It is also important to note that carpenter ants mostly enter wet or damaged wood, but once they’ve entered they have no qualms about building tunnels through undamaged wood as well. Carpenter ants are cannibalistic. If there is not food made readily available to them, they will eat one another instead meaning they will often stick around for longer periods of time.
We recently caught up with Don Pisack, Western’s Norwalk CT Branch Manager, to learn more about where this household pest is found. “They’re a prevalent summertime pest. They’re found in kitchens, bathrooms, basements and sometimes attics; basically wherever there is moisture and wood together.”
Sal Presti, Regional Sales Manager for NY/NJ says, “carpenter ants have the capacity to cause a great amount of damage so taking a proactive approach to ant control is a smart investment in the value of your home.” Sal boils ant control down to one critical element: moisture control.
“This year, I’m not necessarily anticipating an overabundance of carpenter ants,” Presti says, “but we expect them earlier than usual.” With on-property moisture control at the top of the list, Presti goes on to recommend several moves that can help reduce risk of carpenter ants in the house.
- Find moisture sources: Conditions conducive to water buildup can attract ants and many other pests as well.
- Move wood piles: Wood or wood-based products should be stored at least a foot away from the home. An infestation in a wood pile can quickly become an infestation in a home.
- Mind your mulch: “Mulch looks great, but it’s a harborage for many insects,” Presti says.
Carpenter ants get their name from their habit of hollowing out wood to make their nests. The ants do not eat the wood, but they can cause considerable damage with their tunneling.
Carpenter ants are very large ants. There are different sized workers in a colony of carpenter ants. The smallest workers are about 1/8″ long. The very largest workers in the colony can reach almost 1/2″ long. The queens are usually a little larger than the largest workers.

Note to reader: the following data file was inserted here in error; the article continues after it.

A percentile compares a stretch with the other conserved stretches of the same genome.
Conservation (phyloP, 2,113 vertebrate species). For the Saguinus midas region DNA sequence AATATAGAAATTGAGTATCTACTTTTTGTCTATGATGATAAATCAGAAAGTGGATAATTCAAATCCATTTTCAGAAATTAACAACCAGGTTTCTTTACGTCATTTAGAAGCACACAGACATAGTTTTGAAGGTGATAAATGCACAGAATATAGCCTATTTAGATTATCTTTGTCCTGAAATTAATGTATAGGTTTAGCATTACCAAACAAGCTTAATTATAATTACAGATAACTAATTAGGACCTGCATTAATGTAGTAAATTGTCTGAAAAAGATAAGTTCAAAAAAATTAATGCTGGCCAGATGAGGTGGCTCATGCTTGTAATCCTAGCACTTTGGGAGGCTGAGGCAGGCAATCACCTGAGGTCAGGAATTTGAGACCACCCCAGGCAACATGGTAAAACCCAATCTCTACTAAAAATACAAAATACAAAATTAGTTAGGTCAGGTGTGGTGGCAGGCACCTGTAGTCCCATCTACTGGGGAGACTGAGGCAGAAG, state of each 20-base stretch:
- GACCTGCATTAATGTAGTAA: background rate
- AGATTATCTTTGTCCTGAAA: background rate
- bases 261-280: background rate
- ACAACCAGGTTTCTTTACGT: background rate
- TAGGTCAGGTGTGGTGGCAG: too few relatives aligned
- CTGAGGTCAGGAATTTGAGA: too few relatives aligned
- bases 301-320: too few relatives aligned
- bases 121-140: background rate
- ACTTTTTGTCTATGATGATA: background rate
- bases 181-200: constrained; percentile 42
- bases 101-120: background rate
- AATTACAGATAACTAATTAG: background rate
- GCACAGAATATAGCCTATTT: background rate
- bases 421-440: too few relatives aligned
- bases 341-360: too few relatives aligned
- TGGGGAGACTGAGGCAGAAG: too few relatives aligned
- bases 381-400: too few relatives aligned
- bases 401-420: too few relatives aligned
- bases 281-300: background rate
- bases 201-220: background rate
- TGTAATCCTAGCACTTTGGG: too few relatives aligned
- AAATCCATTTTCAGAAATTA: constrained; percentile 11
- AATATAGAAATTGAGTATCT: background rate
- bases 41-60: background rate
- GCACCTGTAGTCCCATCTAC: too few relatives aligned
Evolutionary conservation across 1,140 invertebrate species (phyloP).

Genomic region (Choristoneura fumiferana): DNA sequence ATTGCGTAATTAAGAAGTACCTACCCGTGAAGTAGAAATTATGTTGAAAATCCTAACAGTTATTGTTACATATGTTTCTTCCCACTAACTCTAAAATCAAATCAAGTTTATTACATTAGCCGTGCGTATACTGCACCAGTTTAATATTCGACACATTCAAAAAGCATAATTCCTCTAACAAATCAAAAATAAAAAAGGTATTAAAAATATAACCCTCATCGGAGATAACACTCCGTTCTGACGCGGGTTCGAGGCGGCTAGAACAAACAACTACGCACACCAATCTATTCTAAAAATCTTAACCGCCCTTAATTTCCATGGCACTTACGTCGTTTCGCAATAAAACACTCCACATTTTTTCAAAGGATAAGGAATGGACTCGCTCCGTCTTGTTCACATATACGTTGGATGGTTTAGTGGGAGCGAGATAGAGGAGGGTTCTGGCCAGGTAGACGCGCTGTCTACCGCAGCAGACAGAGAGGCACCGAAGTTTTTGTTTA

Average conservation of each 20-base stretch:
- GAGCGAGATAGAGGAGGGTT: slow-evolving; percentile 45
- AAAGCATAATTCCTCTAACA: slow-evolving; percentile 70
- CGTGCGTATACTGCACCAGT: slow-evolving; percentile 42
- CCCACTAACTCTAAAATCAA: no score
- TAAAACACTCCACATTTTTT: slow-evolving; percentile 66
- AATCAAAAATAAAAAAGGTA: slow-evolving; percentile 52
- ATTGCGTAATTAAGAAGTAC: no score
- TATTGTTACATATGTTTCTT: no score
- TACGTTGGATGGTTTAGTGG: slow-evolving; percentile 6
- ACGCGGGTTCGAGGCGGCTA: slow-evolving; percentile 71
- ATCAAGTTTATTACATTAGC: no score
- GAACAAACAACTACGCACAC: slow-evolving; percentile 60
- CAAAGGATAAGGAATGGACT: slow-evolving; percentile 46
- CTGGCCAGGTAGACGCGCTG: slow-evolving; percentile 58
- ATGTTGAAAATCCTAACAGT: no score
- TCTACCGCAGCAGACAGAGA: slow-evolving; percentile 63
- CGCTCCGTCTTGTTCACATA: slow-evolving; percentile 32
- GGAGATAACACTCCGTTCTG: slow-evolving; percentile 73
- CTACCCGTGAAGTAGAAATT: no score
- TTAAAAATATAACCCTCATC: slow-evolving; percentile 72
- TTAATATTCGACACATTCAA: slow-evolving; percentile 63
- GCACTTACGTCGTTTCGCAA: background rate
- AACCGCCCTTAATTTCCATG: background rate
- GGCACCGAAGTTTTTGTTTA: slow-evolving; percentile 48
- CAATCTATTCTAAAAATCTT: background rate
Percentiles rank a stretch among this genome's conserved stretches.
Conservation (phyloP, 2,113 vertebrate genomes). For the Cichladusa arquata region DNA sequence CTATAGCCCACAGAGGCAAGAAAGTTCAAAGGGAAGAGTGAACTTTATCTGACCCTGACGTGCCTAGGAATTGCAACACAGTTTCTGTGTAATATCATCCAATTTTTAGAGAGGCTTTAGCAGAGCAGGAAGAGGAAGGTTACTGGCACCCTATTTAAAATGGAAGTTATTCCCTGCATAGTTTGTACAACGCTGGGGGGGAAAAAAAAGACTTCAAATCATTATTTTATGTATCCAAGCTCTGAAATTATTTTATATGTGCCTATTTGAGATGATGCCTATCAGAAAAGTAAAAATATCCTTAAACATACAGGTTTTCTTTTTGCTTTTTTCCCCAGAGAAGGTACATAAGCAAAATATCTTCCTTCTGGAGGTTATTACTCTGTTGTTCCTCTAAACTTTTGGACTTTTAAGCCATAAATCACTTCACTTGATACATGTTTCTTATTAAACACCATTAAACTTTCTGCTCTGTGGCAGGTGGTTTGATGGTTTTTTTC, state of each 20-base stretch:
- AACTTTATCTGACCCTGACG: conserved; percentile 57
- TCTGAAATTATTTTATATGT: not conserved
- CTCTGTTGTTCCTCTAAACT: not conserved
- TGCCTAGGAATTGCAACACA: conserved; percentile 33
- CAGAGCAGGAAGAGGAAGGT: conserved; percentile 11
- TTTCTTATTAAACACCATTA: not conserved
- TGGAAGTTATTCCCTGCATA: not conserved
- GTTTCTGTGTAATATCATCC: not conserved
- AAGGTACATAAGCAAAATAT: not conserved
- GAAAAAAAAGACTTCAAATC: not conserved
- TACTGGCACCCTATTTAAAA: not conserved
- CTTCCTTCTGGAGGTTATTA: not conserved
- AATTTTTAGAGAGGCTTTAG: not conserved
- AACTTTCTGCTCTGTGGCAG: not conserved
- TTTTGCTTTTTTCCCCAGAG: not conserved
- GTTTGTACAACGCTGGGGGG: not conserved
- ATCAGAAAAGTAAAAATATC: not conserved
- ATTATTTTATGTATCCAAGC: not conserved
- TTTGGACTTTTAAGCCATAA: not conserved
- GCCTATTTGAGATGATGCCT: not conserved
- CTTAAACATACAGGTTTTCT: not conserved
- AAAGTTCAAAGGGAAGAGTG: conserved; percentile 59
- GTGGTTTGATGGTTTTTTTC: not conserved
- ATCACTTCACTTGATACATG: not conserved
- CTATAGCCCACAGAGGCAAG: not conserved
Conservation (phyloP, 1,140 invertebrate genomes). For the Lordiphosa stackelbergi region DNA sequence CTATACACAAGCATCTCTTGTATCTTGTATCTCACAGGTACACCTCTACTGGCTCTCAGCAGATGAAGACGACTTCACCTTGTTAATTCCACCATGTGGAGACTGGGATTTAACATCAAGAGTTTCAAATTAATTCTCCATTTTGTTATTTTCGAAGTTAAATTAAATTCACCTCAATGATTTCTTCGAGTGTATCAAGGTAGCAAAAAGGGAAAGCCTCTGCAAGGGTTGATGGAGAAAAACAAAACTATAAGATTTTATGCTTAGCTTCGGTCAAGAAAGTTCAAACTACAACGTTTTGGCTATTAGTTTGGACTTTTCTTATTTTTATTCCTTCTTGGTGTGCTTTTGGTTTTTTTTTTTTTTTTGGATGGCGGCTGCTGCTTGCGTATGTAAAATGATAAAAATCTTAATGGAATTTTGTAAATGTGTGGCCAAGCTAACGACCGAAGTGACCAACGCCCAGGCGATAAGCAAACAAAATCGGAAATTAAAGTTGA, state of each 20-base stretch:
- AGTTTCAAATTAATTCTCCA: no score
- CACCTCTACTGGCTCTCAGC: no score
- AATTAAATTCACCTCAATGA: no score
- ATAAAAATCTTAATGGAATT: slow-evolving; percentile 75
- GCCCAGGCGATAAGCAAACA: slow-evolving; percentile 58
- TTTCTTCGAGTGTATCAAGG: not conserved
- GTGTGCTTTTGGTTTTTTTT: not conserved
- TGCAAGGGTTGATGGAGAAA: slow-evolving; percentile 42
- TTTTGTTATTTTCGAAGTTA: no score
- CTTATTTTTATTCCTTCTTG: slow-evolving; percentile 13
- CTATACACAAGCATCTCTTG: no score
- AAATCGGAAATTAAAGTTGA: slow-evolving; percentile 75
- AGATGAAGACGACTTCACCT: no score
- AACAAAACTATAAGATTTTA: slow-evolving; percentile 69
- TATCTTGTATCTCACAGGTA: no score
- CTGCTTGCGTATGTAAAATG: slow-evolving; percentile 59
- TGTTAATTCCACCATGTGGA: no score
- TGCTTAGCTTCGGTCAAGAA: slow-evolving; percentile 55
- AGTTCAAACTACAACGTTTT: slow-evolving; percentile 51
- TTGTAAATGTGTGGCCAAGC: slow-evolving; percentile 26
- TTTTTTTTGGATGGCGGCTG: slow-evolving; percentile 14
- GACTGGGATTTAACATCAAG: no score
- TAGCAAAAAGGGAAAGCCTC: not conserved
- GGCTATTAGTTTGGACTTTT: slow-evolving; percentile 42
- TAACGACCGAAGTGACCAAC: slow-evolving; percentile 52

Read more about what a carpenter ant looks like.
Carpenter ants belong to the ant family Formicidae and the genus Camponotus. There are several species of carpenter ants in the U.S. Some of the most common carpenter ant species are:
• Camponotus pennsylvanicus (DeGeer) This ant is completely black. Its abdomen is covered with yellow hairs. It is common throughout the eastern U.S.
• Camponotus modoc (Wheeler) This ant has a black body and red legs. There are yellow hairs on the abdomen. This ant is common throughout the western states. Camponotus vicinus (Mayr) is common in Washington State. It is red and black.
• Camponotus novaboracensis (Fitch) This ant is known as the red carpenter ant. It is common in the northern states and is found westward to Minnesota and North Dakota.
• Camponotus floridanus (Buckley) This ant has a dark abdomen with a red head and mid-section. It is common throughout the southeast from North Carolina to Mississippi. The Camponotus tortuganus (Emery) is a black carpenter ant that is found along the Gulf coast.
• Camponotus variegates (Fr. Smith) This ant is found in Hawaii. It has also been found in Washington State. It is yellowish brown in color.
• Camponotus acutirostris (Wheeler) This ant is found in West Texas, New Mexico, and Arizona.
Carpenter ant workers move about in trails. They are usually active at night and on cloudy days. They gather insects and honeydew to feed the colony. The workers move into homes to find food or water. They often make a satellite nest inside the home. Homeowners often find the workers moving in line from the kitchen or bathroom taking food or water to the main colony outside.
If there is wood that is wet or that has decayed, the carpenter ants often find it and hollow it out for their nest. Because of this preference for decayed wood, homeowners find carpenter ants nesting in eaves, roof decking, siding, bath traps, window frames, and other places where water can cause wood to decay. Carpenter ants often nest in wood that has been damaged by termites. The ants eat the termites and nest in the termite galleries.
Carpenter ants also nest in the foam sheathing that homebuilders use in home construction. Homeowners find small pieces of foam on the ground outside beside the foundation.
Preventing carpenter ants begins outdoors. Move firewood away from the house. Trim tree limbs and shrubs that touch the house. Make sure exterior doors close tightly and caulk any cracks around doors and windows. Repair screens on windows and vents.